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Just Make It Happen: The Worst Words a Manager Can Say Part II

In Part I of my Just Make It Happen series, I laid out the proposition that simply telling your staff to "just make it happen" was about the worst thing a manager could say to his or her staff.  I then put forth the proposition that the process to make something happen boils down to three steps: 1) You think a thing. 2) You plan a thing and 3). You do a thing.  In this article I will explore the second step: planning. 

Planning is where most great ideas die.  It is just as much art as it is science to be able to realize your thoughts.  There is one simple truth about planning: if you can visualize it, you can achieve it.  Best case scenario, you will have a well thought out plan before you attempt the "doing" but in the real world that doesn't always happen.  Sometimes there is a certain amount of figuring things out as you go but, of course, this is not ideal.  Regardless of when you achieve clarity in your vision, at some point, you do have to be clear about how you are going to get from point A to point B.   

Many people lack the patience to sit and think things through.  We are an action-oriented culture and the problem with thinking is that people can't see you doing it.  To hide their uncertainty or incompetence, leaders often times rush into action just so it looks like they are doing something.  This approach is fool hearty and rarely, if ever, gets to the root cause of the problem but merely treats the symptoms.  You probably recognize these individuals as the firefighters in your organization.  They run from one crisis to another, they are very quick to offer solutions and equate action with efficiency. 

People who actually get things done seem to possess the ability to visualize or they have someone on their team who fills that role.  It's important for you to realize if you are not a planner, that you need to fill this role with somebody else.  It's very rare that big picture people also possess the skills to do planning. 

The planning stage is where you see if your resources properly align with your vision. It usually doesn't, and here's where you have to make adjustments.  You have to consider the amount of time, money and people you have to devote to your plan.  You may have to narrow what can be realistically accomplished at this time.  After doing so, you have to make the decision is your plan still worth executing.  So many projects are started without a clear idea of what you hope to accomplish.  As reality starts to interact with your idea, things change.  If you're not clear about what's important, your idea will quickly morph into something you do not recognize.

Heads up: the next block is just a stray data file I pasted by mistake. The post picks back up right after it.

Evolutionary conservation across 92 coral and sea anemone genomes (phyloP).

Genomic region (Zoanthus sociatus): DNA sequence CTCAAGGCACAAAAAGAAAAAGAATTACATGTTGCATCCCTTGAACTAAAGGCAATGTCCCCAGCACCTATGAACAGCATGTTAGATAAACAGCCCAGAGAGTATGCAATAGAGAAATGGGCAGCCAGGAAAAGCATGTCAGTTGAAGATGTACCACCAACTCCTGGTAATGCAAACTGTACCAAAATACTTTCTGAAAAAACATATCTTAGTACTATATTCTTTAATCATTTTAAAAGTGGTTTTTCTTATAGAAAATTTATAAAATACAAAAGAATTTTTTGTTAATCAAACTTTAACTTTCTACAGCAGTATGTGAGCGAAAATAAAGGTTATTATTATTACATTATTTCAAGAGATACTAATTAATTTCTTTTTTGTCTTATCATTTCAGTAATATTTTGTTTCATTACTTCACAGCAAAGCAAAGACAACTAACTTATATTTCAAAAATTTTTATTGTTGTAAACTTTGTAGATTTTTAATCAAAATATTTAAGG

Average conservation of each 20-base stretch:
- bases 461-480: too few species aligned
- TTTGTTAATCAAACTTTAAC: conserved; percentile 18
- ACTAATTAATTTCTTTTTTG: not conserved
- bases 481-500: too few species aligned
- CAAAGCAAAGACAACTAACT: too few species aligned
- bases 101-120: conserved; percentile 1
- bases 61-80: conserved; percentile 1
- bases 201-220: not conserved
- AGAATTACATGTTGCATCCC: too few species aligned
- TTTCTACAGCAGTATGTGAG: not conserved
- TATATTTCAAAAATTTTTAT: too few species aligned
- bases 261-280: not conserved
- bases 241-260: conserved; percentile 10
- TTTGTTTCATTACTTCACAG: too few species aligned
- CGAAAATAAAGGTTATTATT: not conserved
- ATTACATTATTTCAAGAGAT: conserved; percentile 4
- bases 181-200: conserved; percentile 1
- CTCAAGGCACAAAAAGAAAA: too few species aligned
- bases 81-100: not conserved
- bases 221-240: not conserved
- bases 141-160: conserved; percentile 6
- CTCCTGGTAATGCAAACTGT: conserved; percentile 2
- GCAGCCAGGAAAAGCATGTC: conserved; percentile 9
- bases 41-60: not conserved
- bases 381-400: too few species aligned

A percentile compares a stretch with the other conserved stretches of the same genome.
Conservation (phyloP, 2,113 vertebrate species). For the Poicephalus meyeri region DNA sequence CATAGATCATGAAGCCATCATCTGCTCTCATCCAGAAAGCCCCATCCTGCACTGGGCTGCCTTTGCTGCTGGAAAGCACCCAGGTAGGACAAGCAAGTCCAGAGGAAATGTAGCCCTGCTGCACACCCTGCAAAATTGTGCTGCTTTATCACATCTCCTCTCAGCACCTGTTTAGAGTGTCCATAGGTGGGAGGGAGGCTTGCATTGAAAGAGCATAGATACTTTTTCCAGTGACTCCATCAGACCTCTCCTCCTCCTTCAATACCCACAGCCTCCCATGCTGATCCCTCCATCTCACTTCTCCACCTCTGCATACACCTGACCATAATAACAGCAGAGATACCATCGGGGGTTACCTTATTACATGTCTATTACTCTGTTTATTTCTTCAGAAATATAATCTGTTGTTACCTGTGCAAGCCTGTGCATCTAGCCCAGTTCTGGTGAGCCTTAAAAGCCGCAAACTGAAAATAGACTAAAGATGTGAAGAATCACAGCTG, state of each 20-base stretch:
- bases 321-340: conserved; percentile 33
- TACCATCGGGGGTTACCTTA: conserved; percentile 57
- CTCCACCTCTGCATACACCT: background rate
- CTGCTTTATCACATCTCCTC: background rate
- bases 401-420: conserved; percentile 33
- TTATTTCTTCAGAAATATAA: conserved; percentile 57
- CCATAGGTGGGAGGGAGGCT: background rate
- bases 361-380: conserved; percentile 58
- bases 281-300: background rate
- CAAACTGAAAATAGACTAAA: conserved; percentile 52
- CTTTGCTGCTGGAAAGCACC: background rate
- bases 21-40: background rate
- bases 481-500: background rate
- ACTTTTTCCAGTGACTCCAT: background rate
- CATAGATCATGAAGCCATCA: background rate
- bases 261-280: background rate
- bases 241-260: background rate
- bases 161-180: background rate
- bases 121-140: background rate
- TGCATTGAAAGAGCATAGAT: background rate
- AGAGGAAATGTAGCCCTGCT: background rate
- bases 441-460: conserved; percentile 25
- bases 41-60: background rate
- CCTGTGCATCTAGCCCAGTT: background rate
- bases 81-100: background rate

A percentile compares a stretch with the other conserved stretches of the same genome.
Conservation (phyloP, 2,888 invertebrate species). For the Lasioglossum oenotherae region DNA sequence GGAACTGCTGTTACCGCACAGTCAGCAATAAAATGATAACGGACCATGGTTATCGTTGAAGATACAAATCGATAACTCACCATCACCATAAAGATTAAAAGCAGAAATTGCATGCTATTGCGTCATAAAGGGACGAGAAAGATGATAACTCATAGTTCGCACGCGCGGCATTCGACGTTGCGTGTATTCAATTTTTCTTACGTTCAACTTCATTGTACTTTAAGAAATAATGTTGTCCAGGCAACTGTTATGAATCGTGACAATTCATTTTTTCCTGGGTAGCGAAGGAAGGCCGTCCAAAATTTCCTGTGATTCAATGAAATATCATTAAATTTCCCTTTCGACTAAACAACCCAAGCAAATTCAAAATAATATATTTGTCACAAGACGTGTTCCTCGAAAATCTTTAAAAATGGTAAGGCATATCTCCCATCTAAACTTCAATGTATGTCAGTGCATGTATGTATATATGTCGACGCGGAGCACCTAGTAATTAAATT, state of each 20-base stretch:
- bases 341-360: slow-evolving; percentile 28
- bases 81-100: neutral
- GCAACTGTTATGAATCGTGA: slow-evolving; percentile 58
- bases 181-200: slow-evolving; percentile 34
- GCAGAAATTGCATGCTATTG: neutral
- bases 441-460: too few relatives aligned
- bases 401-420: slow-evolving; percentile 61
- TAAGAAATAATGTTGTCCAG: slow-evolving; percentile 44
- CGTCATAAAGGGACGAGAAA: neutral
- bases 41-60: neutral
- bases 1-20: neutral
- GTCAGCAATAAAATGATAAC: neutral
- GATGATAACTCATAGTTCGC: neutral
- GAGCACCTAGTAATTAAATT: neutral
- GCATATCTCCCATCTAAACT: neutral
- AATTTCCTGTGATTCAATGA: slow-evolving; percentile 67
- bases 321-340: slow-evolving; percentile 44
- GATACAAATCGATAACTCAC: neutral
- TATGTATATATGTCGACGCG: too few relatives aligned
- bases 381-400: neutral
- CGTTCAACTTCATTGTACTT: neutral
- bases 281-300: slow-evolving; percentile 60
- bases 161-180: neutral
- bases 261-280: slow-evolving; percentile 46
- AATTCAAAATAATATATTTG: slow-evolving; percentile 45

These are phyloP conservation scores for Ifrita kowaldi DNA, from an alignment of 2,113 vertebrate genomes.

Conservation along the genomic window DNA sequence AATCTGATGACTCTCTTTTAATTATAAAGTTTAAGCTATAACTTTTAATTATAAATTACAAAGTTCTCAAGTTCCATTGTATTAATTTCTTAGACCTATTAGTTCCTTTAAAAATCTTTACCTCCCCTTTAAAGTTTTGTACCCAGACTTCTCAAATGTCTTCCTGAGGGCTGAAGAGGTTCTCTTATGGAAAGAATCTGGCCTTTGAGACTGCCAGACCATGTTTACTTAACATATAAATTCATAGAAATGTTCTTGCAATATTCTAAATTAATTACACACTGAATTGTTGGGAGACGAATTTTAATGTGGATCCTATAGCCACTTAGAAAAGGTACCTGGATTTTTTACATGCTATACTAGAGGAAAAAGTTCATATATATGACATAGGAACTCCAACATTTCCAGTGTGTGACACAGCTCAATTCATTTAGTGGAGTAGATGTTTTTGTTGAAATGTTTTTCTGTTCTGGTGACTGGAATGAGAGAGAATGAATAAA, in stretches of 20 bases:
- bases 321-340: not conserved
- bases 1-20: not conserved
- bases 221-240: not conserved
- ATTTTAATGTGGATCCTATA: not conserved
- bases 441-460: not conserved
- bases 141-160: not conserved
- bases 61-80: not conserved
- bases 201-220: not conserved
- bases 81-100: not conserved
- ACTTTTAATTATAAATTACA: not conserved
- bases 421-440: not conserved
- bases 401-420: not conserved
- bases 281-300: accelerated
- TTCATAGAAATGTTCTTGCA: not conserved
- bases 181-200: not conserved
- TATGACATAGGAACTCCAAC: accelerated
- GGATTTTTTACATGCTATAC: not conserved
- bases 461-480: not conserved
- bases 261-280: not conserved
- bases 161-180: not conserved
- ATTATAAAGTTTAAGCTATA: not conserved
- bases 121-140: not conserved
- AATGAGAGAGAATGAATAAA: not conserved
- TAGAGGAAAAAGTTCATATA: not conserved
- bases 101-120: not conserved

In order to maximize your chances of success, vocalize your ideas.  "Quick thinkers" never like to vocalize their ideas because it opens them up to scrutiny.  Great leaders love to vocalize because it's how they check their blind spots.  Sometimes when you're  to close to an idea, you can't objectively look at the weaknesses and potential risks.  One of the most important tasks is assessing the impact of your idea on others.  Often, our plans have unintended consequences on other stakeholders.  Your ideas are born in your head.  In your head, you have the answers to everyone question, you've addressed and mitigated every risk, you are on top of your game and crushing it.  Reality tends to not be as kind.  

Give the people who will be impacted by your idea a chance to weigh-in.  Be prepared to persuade others that there will be an overall net benefit.  While the process may seem chaotic and contentious, it's where raw ideas are forged into great ones.  Success is not an accident. As the only saying goes, "failing to plan is planning to fail". 

In my next article on this topic, I will discuss the last stage: doing. 


Son Nguyen
Title: CFO
Company: Private company
(CFO, Private company) |

You bring up very important point that there should be a time gap between thinking, planning and doing. I have observed that in a company where there is very little or almost no time to plan, chaos exist.

To be truly effective, we have to set time for planning (time to think through things), not just of the plan stage, but also at think & do stage. Otherwise, as you said, the idea may be just good in the head of the leader but very bad in reality.

On the other hand, it is bad to let the planning takes forever. There should be the balance in and between 3 stages and how long it takes for each will depend on a specific situation that we face and time we have and that is the challenge & criteria for great leadership.

Gregory Q. Jenkins
Title: President
Company: Quentasia Industries Incorporated
(President, Quentasia Industries Incorporated) |

I totally agree. There has to be a balance between planning and doing. Part III will talk about that. Thanks for reading and commenting.